"You must come," the woman sobbed. "My brother has drowned himself in the bath."

As the paramedics raced towards the 14-storey block of flats on Hathaway Crescent they might have been forgiven for thinking they were attending a tragic Christmas Day accident. But within minutes of their arrival they soon realised the scene in front of them was anything but that.

In the bathroom lay the lifeless body of 15-year-old Kristy Bamu. His older sister Magalie, the woman who had called the paramedics, and her boyfriend, Eric Bikubi, kept insisting that the teenager had drowned in the bath. But even a cursory glance showed that Kristy had been horrendously assaulted before he died.

His body, pathologists later found, had 130 separate injuries. Two of his teeth were missing and he was covered in lacerations. The bathroom floor and adjoining sitting room, meanwhile, were smeared with blood.

What the paramedics had actually stumbled upon was a torture chamber where a teenager was brutally murdered because his attackers believed he was a witch.

"I've seen a lot of things and like to think I'm hardened to most situations," one officer who was involved in the investigation told The Independent. "But what happened in that flat shocked me to the core. What those two did to that kid was horrific."

Kristy and his siblings had come to spend the Christmas holiday with Magalie and Eric. The first few days passed without incident. Magalie and Eric were in the middle of refurbishing their flat and they took the family out to buy building supplies and food. But on the third day, an argument began between Eric, Magalie and Kristy.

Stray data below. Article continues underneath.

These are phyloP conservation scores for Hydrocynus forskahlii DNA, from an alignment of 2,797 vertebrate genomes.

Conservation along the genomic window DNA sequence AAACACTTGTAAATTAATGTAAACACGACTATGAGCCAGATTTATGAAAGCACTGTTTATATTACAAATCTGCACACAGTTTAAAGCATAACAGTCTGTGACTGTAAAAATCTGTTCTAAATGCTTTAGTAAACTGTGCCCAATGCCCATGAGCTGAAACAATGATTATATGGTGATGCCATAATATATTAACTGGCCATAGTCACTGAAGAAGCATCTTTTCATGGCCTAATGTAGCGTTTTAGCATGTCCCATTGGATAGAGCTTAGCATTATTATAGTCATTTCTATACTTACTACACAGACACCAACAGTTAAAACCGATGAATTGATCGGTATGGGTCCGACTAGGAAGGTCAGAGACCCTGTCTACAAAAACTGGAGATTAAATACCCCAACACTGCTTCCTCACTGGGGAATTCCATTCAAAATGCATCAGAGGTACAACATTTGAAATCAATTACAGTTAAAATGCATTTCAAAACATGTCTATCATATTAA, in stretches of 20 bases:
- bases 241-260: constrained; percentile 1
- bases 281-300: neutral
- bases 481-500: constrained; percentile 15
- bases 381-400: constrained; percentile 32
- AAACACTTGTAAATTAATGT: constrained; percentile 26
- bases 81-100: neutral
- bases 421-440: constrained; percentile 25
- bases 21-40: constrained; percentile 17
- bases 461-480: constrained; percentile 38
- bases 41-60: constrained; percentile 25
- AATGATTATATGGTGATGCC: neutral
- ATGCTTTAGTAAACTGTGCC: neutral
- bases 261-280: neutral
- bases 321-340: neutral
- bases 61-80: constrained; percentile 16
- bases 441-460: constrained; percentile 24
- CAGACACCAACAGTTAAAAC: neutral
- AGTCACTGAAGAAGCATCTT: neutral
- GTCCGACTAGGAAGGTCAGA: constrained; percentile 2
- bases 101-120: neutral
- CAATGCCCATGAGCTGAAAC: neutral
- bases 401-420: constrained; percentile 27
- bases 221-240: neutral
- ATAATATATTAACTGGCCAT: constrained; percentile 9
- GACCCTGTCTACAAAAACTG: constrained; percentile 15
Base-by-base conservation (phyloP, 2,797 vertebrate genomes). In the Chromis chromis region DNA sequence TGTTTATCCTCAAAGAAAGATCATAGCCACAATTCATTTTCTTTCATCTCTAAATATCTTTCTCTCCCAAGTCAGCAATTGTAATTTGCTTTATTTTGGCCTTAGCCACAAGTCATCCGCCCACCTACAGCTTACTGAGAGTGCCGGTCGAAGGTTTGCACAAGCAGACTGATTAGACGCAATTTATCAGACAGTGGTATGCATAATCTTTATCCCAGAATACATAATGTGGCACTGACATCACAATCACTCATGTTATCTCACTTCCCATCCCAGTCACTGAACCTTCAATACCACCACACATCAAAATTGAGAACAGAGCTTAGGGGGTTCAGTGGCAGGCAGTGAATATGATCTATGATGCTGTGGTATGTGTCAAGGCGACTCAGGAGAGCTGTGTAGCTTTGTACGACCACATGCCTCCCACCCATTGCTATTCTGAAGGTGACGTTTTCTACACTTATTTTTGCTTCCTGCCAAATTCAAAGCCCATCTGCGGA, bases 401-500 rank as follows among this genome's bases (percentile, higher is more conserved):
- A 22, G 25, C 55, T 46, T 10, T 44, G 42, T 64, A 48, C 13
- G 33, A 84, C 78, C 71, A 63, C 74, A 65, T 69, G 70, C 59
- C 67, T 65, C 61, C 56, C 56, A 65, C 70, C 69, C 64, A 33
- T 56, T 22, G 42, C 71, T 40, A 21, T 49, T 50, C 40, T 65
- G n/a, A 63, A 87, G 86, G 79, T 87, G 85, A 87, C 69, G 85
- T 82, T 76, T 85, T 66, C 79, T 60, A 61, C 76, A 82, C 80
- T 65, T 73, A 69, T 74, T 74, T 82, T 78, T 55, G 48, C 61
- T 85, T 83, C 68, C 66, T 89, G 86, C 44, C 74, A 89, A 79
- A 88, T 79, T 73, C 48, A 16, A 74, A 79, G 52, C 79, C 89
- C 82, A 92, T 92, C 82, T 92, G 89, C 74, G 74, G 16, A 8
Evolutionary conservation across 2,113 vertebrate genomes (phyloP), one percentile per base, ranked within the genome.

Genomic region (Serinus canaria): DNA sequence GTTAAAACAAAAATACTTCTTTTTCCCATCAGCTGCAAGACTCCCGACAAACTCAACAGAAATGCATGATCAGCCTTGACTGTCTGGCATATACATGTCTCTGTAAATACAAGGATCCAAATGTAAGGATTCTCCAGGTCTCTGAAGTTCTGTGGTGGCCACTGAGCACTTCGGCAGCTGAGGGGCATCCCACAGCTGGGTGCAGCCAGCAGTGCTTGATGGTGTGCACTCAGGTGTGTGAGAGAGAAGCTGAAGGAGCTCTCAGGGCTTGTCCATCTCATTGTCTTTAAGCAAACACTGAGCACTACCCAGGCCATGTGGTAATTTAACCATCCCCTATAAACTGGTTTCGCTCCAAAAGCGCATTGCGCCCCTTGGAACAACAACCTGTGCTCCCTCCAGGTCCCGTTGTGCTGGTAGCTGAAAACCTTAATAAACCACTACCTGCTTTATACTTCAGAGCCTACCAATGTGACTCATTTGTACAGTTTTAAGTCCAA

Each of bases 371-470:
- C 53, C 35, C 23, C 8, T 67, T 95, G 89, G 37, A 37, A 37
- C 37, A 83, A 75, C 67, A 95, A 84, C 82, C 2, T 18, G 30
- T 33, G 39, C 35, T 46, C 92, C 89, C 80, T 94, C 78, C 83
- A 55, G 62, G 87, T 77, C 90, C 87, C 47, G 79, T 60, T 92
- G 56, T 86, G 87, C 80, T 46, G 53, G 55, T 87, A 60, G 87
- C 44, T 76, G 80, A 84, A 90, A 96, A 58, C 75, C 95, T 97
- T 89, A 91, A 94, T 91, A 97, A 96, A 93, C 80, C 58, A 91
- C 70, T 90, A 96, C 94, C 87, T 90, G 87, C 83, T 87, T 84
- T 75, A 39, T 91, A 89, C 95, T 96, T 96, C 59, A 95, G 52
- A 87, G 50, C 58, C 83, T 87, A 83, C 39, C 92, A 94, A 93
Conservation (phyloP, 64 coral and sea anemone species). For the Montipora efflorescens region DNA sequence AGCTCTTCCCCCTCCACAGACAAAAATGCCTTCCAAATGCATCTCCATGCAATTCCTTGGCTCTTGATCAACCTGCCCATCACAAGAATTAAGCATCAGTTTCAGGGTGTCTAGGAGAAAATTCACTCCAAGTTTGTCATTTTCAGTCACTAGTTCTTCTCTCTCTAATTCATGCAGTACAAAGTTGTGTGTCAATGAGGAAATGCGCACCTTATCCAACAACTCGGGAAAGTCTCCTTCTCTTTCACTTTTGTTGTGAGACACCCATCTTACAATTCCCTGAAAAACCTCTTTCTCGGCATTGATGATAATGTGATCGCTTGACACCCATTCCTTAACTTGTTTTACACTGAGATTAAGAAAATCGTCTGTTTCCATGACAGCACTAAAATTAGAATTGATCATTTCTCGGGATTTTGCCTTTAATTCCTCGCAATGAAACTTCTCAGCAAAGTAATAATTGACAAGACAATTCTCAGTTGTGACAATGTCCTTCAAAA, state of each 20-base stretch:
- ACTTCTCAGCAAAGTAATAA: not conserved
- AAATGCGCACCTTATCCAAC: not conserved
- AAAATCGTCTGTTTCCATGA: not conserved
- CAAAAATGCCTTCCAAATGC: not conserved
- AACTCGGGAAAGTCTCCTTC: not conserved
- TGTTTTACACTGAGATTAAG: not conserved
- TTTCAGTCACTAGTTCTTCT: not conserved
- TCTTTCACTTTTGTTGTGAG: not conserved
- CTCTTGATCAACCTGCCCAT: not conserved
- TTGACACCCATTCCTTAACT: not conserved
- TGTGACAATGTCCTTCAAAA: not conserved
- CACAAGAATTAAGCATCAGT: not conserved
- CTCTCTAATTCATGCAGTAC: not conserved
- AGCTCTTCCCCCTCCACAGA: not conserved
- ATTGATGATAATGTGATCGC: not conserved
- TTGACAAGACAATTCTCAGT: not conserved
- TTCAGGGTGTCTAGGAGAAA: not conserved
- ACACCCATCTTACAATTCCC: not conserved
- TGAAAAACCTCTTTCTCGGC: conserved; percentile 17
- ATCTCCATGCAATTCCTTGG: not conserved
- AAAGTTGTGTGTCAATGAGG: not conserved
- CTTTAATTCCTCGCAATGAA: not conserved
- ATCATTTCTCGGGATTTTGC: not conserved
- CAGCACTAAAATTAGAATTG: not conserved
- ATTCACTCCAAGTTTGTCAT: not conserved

Speaking via a French interpreter, Kelly Bamu, 21, told jurors how Kristy had wet himself and tried to hide his underwear in the kitchen. When Eric and Magalie discovered what had happened they began to accuse him of being a witch. "That is what triggered everything," she said, staring intensely at her sister in the dock. "All over a pair of pants." Soon Kelly and her younger sister were also accused of being witches.

What followed over the next three days was a horrendous attempt by Magalie and Eric to "force the Devil" out of the three siblings. The rituals began with long bouts of praying and fasting but soon descended into awful violence as an array of weapons were used on the three hapless victims.

Magalie rarely looked up during her sister's evidence. Giving her own testimony, she argued that she was forced to take part in beatings by Bikubi, whom she described as "controlling" and sometimes violent. But in the end the jury decided that she was just as responsible for Kristy's murder as her boyfriend.

The court heard how Bikubi, a heavily built man, had previously accused a flatmate of being possessed by kindoki, a prevalent belief within Congolese culture that people can be overcome by evil spirits or practise malicious sorcery.

Only the neighbours gave any hint that something was amiss in the flat during the Christmas period. A number of them had complained that they could hear endless chanting and singing but when they tried to knock on the door they were either ignored or told that the family was praying.

Had the police been called, the outcome might have been very different. Instead, on Christmas Day morning, Eric and Magalie walked into the sitting room and ordered everyone to shower.

Kristy, Kelly and the two younger siblings were pushed into the bath and hosed down. Kristy's battered body couldn't take any more. He slumped to the bottom of the bath and, unable to lift himself any further, drowned.

It was only when he stopped moving that the violence against his two sisters finally came to an end.

Topics:  london, police, torture